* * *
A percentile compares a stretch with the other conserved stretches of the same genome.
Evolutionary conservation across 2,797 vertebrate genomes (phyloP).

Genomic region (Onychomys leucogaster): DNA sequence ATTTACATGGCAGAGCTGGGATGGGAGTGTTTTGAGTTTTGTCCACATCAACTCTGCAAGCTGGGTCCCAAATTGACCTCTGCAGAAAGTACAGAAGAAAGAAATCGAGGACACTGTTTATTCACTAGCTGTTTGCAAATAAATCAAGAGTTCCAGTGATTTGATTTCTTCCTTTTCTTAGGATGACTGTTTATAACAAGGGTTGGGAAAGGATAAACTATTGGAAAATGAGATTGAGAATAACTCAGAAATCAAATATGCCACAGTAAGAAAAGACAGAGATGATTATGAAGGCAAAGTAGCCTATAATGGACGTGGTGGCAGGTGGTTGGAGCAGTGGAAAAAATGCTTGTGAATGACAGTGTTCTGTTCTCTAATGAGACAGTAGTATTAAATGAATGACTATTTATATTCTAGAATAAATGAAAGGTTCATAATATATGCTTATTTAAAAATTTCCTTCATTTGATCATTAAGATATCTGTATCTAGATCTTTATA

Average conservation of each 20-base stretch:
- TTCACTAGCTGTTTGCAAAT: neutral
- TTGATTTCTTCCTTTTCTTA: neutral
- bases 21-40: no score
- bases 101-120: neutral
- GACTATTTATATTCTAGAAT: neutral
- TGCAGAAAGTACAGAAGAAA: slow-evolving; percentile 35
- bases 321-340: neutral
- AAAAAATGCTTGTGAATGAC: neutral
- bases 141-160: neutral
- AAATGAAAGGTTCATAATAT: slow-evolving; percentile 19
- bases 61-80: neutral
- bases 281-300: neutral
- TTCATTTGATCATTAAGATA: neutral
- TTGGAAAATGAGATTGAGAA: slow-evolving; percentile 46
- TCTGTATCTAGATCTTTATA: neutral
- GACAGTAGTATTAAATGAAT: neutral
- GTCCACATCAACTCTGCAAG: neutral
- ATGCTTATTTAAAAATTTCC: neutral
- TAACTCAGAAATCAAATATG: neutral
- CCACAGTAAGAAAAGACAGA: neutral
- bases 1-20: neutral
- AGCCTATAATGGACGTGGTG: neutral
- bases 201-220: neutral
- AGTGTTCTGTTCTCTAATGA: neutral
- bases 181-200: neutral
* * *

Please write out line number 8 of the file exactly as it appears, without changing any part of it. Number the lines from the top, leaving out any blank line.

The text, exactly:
- bases 101-120: neutral